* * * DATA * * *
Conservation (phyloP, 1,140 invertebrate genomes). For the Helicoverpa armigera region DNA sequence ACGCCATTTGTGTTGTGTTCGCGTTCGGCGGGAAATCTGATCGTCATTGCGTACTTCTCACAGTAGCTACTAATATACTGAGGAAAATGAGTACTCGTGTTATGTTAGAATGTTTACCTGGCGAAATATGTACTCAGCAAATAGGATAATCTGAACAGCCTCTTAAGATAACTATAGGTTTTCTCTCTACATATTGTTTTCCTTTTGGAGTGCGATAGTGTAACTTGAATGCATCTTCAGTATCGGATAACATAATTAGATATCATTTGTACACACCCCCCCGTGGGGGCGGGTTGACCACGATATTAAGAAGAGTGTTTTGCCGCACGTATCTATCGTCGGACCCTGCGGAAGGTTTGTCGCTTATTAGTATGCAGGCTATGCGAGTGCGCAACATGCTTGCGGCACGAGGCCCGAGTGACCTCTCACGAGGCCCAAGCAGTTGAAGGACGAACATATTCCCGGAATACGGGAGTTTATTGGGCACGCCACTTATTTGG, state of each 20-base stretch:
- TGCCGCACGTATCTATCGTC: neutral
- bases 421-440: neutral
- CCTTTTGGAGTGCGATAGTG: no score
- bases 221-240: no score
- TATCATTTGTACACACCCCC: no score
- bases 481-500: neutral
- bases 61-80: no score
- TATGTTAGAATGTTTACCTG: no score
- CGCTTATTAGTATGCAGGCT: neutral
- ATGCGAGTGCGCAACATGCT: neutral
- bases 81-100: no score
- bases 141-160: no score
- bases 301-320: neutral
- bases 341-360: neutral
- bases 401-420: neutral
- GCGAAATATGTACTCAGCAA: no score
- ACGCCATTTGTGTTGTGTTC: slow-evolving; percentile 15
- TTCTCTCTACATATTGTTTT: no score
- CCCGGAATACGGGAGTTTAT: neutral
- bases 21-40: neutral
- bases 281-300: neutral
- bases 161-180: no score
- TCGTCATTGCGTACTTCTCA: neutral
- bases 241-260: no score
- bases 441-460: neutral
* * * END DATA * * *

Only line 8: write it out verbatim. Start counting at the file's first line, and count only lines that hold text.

- bases 61-80: no score